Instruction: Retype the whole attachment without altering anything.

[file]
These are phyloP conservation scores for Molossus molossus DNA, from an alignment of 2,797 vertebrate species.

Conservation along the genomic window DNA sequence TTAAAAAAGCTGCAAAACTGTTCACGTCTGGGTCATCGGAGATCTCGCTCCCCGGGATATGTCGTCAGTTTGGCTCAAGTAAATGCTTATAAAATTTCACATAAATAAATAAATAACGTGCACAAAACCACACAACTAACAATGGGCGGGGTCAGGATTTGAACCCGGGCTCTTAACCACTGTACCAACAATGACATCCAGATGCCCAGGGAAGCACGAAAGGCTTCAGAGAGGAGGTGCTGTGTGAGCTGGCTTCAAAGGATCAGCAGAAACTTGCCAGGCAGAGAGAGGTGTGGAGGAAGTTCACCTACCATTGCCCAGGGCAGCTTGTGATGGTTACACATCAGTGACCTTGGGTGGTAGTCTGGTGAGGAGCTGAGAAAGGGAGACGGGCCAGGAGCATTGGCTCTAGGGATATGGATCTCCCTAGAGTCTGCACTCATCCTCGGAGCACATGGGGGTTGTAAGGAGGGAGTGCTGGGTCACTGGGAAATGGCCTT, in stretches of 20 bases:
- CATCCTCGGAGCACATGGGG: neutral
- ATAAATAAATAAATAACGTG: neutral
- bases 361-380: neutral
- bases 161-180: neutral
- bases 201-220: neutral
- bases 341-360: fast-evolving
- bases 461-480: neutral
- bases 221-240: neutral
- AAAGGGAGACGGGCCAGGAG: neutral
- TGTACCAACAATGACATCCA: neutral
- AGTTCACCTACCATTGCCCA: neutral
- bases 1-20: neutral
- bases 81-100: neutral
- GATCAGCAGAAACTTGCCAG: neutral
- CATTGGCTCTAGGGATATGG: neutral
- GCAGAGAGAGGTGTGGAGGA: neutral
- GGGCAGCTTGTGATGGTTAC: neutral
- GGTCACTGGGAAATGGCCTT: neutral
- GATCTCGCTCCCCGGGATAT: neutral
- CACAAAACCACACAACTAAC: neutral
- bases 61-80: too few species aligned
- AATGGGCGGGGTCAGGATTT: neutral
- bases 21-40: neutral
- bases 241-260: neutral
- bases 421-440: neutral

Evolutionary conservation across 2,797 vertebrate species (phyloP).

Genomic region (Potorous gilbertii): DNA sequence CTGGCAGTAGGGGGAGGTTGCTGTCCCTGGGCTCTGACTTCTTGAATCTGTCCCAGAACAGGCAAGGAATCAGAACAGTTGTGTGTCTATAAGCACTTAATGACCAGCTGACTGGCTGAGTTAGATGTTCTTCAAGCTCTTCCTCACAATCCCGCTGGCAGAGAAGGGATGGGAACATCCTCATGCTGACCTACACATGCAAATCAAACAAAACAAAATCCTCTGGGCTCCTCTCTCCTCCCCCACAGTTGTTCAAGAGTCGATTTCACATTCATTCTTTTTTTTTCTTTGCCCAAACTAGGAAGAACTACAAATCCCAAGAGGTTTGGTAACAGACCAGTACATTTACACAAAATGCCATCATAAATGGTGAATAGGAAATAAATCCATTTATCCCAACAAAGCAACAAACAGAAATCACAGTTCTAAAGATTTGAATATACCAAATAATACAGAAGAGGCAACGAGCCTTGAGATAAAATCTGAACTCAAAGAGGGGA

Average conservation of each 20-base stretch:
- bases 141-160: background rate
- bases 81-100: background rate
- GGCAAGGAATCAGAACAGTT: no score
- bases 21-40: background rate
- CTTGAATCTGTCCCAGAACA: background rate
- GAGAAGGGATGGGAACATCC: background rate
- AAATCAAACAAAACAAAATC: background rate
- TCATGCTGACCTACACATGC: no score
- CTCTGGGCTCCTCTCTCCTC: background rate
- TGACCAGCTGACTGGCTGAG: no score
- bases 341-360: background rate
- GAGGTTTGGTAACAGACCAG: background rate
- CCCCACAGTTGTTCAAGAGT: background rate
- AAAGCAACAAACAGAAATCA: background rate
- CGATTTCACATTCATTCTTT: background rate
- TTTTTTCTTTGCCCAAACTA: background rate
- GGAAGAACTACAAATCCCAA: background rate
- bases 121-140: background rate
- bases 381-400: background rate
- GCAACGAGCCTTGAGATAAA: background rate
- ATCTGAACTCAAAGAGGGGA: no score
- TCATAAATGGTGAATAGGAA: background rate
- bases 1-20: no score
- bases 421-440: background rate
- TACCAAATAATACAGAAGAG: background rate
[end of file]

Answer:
These are phyloP conservation scores for Molossus molossus DNA, from an alignment of 2,797 vertebrate species.

Conservation along the genomic window DNA sequence TTAAAAAAGCTGCAAAACTGTTCACGTCTGGGTCATCGGAGATCTCGCTCCCCGGGATATGTCGTCAGTTTGGCTCAAGTAAATGCTTATAAAATTTCACATAAATAAATAAATAACGTGCACAAAACCACACAACTAACAATGGGCGGGGTCAGGATTTGAACCCGGGCTCTTAACCACTGTACCAACAATGACATCCAGATGCCCAGGGAAGCACGAAAGGCTTCAGAGAGGAGGTGCTGTGTGAGCTGGCTTCAAAGGATCAGCAGAAACTTGCCAGGCAGAGAGAGGTGTGGAGGAAGTTCACCTACCATTGCCCAGGGCAGCTTGTGATGGTTACACATCAGTGACCTTGGGTGGTAGTCTGGTGAGGAGCTGAGAAAGGGAGACGGGCCAGGAGCATTGGCTCTAGGGATATGGATCTCCCTAGAGTCTGCACTCATCCTCGGAGCACATGGGGGTTGTAAGGAGGGAGTGCTGGGTCACTGGGAAATGGCCTT, in stretches of 20 bases:
- CATCCTCGGAGCACATGGGG: neutral
- ATAAATAAATAAATAACGTG: neutral
- bases 361-380: neutral
- bases 161-180: neutral
- bases 201-220: neutral
- bases 341-360: fast-evolving
- bases 461-480: neutral
- bases 221-240: neutral
- AAAGGGAGACGGGCCAGGAG: neutral
- TGTACCAACAATGACATCCA: neutral
- AGTTCACCTACCATTGCCCA: neutral
- bases 1-20: neutral
- bases 81-100: neutral
- GATCAGCAGAAACTTGCCAG: neutral
- CATTGGCTCTAGGGATATGG: neutral
- GCAGAGAGAGGTGTGGAGGA: neutral
- GGGCAGCTTGTGATGGTTAC: neutral
- GGTCACTGGGAAATGGCCTT: neutral
- GATCTCGCTCCCCGGGATAT: neutral
- CACAAAACCACACAACTAAC: neutral
- bases 61-80: too few species aligned
- AATGGGCGGGGTCAGGATTT: neutral
- bases 21-40: neutral
- bases 241-260: neutral
- bases 421-440: neutral

Evolutionary conservation across 2,797 vertebrate species (phyloP).

Genomic region (Potorous gilbertii): DNA sequence CTGGCAGTAGGGGGAGGTTGCTGTCCCTGGGCTCTGACTTCTTGAATCTGTCCCAGAACAGGCAAGGAATCAGAACAGTTGTGTGTCTATAAGCACTTAATGACCAGCTGACTGGCTGAGTTAGATGTTCTTCAAGCTCTTCCTCACAATCCCGCTGGCAGAGAAGGGATGGGAACATCCTCATGCTGACCTACACATGCAAATCAAACAAAACAAAATCCTCTGGGCTCCTCTCTCCTCCCCCACAGTTGTTCAAGAGTCGATTTCACATTCATTCTTTTTTTTTCTTTGCCCAAACTAGGAAGAACTACAAATCCCAAGAGGTTTGGTAACAGACCAGTACATTTACACAAAATGCCATCATAAATGGTGAATAGGAAATAAATCCATTTATCCCAACAAAGCAACAAACAGAAATCACAGTTCTAAAGATTTGAATATACCAAATAATACAGAAGAGGCAACGAGCCTTGAGATAAAATCTGAACTCAAAGAGGGGA

Average conservation of each 20-base stretch:
- bases 141-160: background rate
- bases 81-100: background rate
- GGCAAGGAATCAGAACAGTT: no score
- bases 21-40: background rate
- CTTGAATCTGTCCCAGAACA: background rate
- GAGAAGGGATGGGAACATCC: background rate
- AAATCAAACAAAACAAAATC: background rate
- TCATGCTGACCTACACATGC: no score
- CTCTGGGCTCCTCTCTCCTC: background rate
- TGACCAGCTGACTGGCTGAG: no score
- bases 341-360: background rate
- GAGGTTTGGTAACAGACCAG: background rate
- CCCCACAGTTGTTCAAGAGT: background rate
- AAAGCAACAAACAGAAATCA: background rate
- CGATTTCACATTCATTCTTT: background rate
- TTTTTTCTTTGCCCAAACTA: background rate
- GGAAGAACTACAAATCCCAA: background rate
- bases 121-140: background rate
- bases 381-400: background rate
- GCAACGAGCCTTGAGATAAA: background rate
- ATCTGAACTCAAAGAGGGGA: no score
- TCATAAATGGTGAATAGGAA: background rate
- bases 1-20: no score
- bases 421-440: background rate
- TACCAAATAATACAGAAGAG: background rate